Oops. WIC rules for yogurt permit loads of added sugar
After my post earlier this week about the USDA’s final rules for the WIC program, I heard from Tracy Fox, who heads a food and nutrition policy consulting firm in Washington, DC.
She wrote: “Did you see the amount of total sugar they are allowing in the yogurt provision? Up to 40 grams per 8 ounces.”
Oops. She’s right.
The sugar rules for WIC yogurt
The rules say:
As recommended by the IOM, yogurt must conform to the standard of identity for yogurt as listed in Table 4 of 7 CFR 246.10(e)(12) and may be plain or flavored with ≤ 40 grams of total sugar per 1 cup of yogurt.
The IOM reference is to the Institute of Medicine’s 2005 report, WIC Food Packages: Time for a Change. On page 221, this report says:
Yogurt (must conform to FDA standard of identity…plain or flavored with ≤ 17 g of total sugars per 100 g yogurt.
Let’s do the math
The standard serving size for yogurt in these rules is 8 ounces, or 226 grams. At 17 grams of sugar per 100 grams, this allows for 38.4 grams of sugar per 8 ounces. USDA must have rounded this up to 40.
But plain yogurt is already sweet. It contains 16 grams of lactose sugar in 8 ounces.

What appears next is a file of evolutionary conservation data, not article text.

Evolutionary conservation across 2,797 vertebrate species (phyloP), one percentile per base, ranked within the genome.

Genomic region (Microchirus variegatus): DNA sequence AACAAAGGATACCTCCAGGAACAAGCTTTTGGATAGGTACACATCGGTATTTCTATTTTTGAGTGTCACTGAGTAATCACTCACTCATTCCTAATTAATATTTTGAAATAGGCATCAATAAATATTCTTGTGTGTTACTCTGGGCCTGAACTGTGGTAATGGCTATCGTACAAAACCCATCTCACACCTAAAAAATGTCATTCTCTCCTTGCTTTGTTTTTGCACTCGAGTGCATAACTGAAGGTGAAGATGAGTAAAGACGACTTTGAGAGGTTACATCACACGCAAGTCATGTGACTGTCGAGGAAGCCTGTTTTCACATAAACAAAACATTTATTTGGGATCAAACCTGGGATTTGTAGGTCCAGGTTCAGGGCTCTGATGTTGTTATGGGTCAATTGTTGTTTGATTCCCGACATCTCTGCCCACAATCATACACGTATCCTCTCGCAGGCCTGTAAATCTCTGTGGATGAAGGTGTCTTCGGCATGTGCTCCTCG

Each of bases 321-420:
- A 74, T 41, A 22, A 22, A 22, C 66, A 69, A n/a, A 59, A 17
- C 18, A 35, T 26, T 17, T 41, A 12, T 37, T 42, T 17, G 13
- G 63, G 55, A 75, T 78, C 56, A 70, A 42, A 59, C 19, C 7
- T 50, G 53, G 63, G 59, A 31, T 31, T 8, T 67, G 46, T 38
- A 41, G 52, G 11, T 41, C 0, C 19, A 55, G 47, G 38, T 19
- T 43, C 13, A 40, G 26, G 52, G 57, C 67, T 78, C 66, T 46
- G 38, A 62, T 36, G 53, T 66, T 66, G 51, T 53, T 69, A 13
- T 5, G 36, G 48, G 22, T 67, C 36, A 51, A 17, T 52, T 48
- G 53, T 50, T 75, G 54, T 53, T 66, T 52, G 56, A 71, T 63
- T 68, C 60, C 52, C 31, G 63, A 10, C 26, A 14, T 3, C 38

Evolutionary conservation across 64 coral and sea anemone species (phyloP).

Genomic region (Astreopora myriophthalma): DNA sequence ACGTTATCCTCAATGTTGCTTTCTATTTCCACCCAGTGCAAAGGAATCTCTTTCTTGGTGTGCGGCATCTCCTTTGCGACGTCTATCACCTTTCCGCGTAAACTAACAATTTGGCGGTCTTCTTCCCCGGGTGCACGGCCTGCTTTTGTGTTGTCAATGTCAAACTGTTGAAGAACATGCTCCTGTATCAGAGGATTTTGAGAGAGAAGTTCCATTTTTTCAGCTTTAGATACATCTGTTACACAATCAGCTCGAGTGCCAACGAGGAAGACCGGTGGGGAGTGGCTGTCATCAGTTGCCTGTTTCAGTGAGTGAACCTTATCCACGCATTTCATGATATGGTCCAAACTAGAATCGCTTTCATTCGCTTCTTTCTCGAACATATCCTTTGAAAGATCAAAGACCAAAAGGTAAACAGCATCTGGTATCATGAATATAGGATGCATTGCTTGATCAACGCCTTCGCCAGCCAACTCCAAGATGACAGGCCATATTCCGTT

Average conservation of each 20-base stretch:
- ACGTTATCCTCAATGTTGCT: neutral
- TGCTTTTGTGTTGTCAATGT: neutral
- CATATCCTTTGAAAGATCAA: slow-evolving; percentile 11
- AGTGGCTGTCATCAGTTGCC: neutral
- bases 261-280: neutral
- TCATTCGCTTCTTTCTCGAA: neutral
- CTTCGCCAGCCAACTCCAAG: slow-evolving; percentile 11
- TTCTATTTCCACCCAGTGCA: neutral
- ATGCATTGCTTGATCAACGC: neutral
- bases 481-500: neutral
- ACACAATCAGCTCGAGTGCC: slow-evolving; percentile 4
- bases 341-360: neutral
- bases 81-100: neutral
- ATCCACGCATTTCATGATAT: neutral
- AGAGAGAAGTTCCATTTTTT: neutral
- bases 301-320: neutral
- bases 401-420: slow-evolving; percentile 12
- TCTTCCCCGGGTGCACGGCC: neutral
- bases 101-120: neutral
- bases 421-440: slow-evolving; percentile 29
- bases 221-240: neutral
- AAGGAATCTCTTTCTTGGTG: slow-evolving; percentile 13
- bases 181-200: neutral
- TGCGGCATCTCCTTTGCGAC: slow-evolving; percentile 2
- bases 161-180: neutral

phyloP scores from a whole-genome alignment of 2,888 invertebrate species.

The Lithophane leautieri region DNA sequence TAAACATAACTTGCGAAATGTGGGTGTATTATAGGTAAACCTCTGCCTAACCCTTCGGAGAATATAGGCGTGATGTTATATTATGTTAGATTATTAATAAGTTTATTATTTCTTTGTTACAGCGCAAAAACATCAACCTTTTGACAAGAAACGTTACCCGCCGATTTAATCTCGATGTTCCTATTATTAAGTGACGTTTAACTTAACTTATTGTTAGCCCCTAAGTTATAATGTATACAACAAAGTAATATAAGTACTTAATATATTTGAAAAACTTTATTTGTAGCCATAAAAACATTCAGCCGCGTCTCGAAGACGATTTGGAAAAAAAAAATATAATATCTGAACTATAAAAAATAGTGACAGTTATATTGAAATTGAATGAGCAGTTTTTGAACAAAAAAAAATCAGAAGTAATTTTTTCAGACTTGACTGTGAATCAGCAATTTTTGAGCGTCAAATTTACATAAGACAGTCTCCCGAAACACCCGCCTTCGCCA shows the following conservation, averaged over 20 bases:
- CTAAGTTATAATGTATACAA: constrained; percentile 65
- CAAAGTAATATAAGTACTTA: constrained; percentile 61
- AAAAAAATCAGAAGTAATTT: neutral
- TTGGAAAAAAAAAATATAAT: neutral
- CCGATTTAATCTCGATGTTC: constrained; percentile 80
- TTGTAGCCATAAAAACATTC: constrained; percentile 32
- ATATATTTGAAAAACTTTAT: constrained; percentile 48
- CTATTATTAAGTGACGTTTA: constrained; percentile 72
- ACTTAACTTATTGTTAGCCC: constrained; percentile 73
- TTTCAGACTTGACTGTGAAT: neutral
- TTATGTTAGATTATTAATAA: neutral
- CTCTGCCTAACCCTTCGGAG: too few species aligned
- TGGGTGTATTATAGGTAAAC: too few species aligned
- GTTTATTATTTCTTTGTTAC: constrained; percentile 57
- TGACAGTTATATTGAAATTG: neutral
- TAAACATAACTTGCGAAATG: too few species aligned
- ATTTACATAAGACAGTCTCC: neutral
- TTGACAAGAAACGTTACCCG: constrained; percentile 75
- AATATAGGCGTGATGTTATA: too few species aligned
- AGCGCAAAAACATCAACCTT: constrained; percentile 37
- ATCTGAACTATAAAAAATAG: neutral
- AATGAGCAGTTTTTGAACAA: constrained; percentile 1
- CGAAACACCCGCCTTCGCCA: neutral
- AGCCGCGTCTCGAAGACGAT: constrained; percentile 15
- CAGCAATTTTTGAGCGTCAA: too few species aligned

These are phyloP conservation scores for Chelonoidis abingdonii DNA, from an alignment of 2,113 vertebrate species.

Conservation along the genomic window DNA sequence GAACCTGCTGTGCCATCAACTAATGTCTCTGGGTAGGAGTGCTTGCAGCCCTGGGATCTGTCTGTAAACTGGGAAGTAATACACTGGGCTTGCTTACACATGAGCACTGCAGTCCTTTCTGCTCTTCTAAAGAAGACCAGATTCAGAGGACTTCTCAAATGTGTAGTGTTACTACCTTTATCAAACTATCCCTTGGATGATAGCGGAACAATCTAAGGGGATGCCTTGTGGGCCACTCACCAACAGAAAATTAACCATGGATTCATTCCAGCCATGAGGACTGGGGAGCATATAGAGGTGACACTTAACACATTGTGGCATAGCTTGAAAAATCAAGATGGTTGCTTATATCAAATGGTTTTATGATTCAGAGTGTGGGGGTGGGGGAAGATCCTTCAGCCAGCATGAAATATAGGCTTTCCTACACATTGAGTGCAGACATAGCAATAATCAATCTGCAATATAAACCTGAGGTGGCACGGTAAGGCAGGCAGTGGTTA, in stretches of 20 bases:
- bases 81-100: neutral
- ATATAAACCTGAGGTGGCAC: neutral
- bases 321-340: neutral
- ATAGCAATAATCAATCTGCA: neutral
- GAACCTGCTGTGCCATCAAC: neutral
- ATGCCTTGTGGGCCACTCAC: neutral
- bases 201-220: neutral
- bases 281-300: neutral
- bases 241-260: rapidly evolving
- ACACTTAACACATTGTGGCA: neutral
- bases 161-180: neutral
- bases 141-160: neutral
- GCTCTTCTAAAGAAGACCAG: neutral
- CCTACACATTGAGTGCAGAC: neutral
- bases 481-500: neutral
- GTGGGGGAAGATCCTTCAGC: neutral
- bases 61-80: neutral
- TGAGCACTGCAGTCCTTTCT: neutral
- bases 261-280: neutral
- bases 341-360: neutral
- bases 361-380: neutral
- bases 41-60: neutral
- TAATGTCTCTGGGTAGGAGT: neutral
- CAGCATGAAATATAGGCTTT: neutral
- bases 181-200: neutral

The rules allow for an additional 24 grams of sugar per 8 ounces—6 teaspoons!
But most yogurt comes in 6 ounces containers
In 2003, yogurt makers shrunk the package size to 6 ounces as a cost-saving measure.
A 6-ounce yogurt contains 12 grams of lactose.
So the rules allow for 18 grams of added sugars in 6 ounces—4.5 teaspoons.
The new Nutrition Facts label may help
- It requires listing the amount of added sugars.
- This may discourage government agencies from buying highly sweetened yogurts.
- It may encourage yogurt makers to cut the sugar.
In the meantime, what to do?
- Encourage the WIC program to buy plain yogurt.
- Ask USDA to amend the regulations.
- Make sure added sugars stays on the FDA’s proposed rules (file comments here)